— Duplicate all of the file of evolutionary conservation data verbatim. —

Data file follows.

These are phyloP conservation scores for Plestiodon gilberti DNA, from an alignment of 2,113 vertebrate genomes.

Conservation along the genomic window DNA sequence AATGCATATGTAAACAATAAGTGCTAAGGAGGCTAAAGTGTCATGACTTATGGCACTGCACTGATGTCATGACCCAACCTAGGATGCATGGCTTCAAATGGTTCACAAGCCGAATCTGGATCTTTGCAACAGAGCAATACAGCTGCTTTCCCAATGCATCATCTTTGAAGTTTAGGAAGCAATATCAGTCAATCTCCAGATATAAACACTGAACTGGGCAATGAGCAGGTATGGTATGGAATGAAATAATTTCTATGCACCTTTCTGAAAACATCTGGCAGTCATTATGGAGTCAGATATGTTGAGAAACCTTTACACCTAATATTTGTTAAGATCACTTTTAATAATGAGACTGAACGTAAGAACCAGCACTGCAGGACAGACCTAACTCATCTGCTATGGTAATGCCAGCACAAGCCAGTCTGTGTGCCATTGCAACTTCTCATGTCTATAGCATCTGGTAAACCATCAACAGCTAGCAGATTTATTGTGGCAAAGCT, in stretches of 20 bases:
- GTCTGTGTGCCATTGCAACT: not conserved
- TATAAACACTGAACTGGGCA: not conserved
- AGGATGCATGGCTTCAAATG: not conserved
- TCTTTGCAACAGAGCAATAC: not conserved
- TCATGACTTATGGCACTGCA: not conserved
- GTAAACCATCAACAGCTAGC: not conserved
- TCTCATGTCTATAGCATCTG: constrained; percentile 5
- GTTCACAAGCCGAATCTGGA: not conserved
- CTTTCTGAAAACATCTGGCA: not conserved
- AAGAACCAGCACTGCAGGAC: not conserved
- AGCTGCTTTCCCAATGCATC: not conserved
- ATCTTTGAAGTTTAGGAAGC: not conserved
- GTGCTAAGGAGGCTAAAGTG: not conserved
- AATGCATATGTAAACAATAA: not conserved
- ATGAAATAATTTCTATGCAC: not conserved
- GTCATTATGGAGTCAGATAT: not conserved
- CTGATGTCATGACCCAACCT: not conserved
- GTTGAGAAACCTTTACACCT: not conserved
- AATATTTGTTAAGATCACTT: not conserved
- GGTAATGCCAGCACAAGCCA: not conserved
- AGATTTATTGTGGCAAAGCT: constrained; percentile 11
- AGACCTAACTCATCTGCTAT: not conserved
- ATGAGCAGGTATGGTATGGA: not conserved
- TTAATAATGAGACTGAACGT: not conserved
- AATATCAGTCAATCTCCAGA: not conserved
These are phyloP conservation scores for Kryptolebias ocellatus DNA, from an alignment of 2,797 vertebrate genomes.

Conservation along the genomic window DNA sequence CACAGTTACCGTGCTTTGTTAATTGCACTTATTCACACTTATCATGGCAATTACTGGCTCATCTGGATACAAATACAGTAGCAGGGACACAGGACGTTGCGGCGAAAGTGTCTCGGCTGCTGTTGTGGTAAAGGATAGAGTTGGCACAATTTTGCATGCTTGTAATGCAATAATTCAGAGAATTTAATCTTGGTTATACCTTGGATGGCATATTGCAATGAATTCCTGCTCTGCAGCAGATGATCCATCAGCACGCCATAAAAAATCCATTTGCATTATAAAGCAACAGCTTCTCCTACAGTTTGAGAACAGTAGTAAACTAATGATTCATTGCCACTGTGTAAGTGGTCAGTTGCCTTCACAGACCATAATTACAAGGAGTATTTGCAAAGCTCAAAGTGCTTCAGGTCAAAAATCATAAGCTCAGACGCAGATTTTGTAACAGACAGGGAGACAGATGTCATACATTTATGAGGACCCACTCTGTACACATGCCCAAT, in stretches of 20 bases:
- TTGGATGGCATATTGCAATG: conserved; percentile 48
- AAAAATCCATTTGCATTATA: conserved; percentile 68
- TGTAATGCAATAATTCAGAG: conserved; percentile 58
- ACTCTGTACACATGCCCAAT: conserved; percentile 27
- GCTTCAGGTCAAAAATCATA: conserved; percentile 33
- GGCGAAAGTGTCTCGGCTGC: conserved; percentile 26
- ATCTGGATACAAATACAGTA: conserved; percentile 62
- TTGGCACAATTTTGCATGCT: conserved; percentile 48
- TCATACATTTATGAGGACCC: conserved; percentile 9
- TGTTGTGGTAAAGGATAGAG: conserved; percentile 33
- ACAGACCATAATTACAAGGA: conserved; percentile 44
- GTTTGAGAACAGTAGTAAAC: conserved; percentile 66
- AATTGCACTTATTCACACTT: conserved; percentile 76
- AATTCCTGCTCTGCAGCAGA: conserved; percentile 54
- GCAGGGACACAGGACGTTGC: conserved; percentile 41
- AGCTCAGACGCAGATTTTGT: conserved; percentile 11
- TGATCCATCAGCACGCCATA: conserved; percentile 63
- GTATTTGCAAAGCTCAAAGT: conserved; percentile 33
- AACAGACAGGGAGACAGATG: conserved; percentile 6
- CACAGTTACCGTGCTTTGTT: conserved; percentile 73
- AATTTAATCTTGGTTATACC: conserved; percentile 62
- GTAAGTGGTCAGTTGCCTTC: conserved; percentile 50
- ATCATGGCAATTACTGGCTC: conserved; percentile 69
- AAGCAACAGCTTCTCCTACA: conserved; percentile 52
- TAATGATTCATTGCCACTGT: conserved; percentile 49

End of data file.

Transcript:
These are phyloP conservation scores for Plestiodon gilberti DNA, from an alignment of 2,113 vertebrate genomes.

Conservation along the genomic window DNA sequence AATGCATATGTAAACAATAAGTGCTAAGGAGGCTAAAGTGTCATGACTTATGGCACTGCACTGATGTCATGACCCAACCTAGGATGCATGGCTTCAAATGGTTCACAAGCCGAATCTGGATCTTTGCAACAGAGCAATACAGCTGCTTTCCCAATGCATCATCTTTGAAGTTTAGGAAGCAATATCAGTCAATCTCCAGATATAAACACTGAACTGGGCAATGAGCAGGTATGGTATGGAATGAAATAATTTCTATGCACCTTTCTGAAAACATCTGGCAGTCATTATGGAGTCAGATATGTTGAGAAACCTTTACACCTAATATTTGTTAAGATCACTTTTAATAATGAGACTGAACGTAAGAACCAGCACTGCAGGACAGACCTAACTCATCTGCTATGGTAATGCCAGCACAAGCCAGTCTGTGTGCCATTGCAACTTCTCATGTCTATAGCATCTGGTAAACCATCAACAGCTAGCAGATTTATTGTGGCAAAGCT, in stretches of 20 bases:
- GTCTGTGTGCCATTGCAACT: not conserved
- TATAAACACTGAACTGGGCA: not conserved
- AGGATGCATGGCTTCAAATG: not conserved
- TCTTTGCAACAGAGCAATAC: not conserved
- TCATGACTTATGGCACTGCA: not conserved
- GTAAACCATCAACAGCTAGC: not conserved
- TCTCATGTCTATAGCATCTG: constrained; percentile 5
- GTTCACAAGCCGAATCTGGA: not conserved
- CTTTCTGAAAACATCTGGCA: not conserved
- AAGAACCAGCACTGCAGGAC: not conserved
- AGCTGCTTTCCCAATGCATC: not conserved
- ATCTTTGAAGTTTAGGAAGC: not conserved
- GTGCTAAGGAGGCTAAAGTG: not conserved
- AATGCATATGTAAACAATAA: not conserved
- ATGAAATAATTTCTATGCAC: not conserved
- GTCATTATGGAGTCAGATAT: not conserved
- CTGATGTCATGACCCAACCT: not conserved
- GTTGAGAAACCTTTACACCT: not conserved
- AATATTTGTTAAGATCACTT: not conserved
- GGTAATGCCAGCACAAGCCA: not conserved
- AGATTTATTGTGGCAAAGCT: constrained; percentile 11
- AGACCTAACTCATCTGCTAT: not conserved
- ATGAGCAGGTATGGTATGGA: not conserved
- TTAATAATGAGACTGAACGT: not conserved
- AATATCAGTCAATCTCCAGA: not conserved
These are phyloP conservation scores for Kryptolebias ocellatus DNA, from an alignment of 2,797 vertebrate genomes.

Conservation along the genomic window DNA sequence CACAGTTACCGTGCTTTGTTAATTGCACTTATTCACACTTATCATGGCAATTACTGGCTCATCTGGATACAAATACAGTAGCAGGGACACAGGACGTTGCGGCGAAAGTGTCTCGGCTGCTGTTGTGGTAAAGGATAGAGTTGGCACAATTTTGCATGCTTGTAATGCAATAATTCAGAGAATTTAATCTTGGTTATACCTTGGATGGCATATTGCAATGAATTCCTGCTCTGCAGCAGATGATCCATCAGCACGCCATAAAAAATCCATTTGCATTATAAAGCAACAGCTTCTCCTACAGTTTGAGAACAGTAGTAAACTAATGATTCATTGCCACTGTGTAAGTGGTCAGTTGCCTTCACAGACCATAATTACAAGGAGTATTTGCAAAGCTCAAAGTGCTTCAGGTCAAAAATCATAAGCTCAGACGCAGATTTTGTAACAGACAGGGAGACAGATGTCATACATTTATGAGGACCCACTCTGTACACATGCCCAAT, in stretches of 20 bases:
- TTGGATGGCATATTGCAATG: conserved; percentile 48
- AAAAATCCATTTGCATTATA: conserved; percentile 68
- TGTAATGCAATAATTCAGAG: conserved; percentile 58
- ACTCTGTACACATGCCCAAT: conserved; percentile 27
- GCTTCAGGTCAAAAATCATA: conserved; percentile 33
- GGCGAAAGTGTCTCGGCTGC: conserved; percentile 26
- ATCTGGATACAAATACAGTA: conserved; percentile 62
- TTGGCACAATTTTGCATGCT: conserved; percentile 48
- TCATACATTTATGAGGACCC: conserved; percentile 9
- TGTTGTGGTAAAGGATAGAG: conserved; percentile 33
- ACAGACCATAATTACAAGGA: conserved; percentile 44
- GTTTGAGAACAGTAGTAAAC: conserved; percentile 66
- AATTGCACTTATTCACACTT: conserved; percentile 76
- AATTCCTGCTCTGCAGCAGA: conserved; percentile 54
- GCAGGGACACAGGACGTTGC: conserved; percentile 41
- AGCTCAGACGCAGATTTTGT: conserved; percentile 11
- TGATCCATCAGCACGCCATA: conserved; percentile 63
- GTATTTGCAAAGCTCAAAGT: conserved; percentile 33
- AACAGACAGGGAGACAGATG: conserved; percentile 6
- CACAGTTACCGTGCTTTGTT: conserved; percentile 73
- AATTTAATCTTGGTTATACC: conserved; percentile 62
- GTAAGTGGTCAGTTGCCTTC: conserved; percentile 50
- ATCATGGCAATTACTGGCTC: conserved; percentile 69
- AAGCAACAGCTTCTCCTACA: conserved; percentile 52
- TAATGATTCATTGCCACTGT: conserved; percentile 49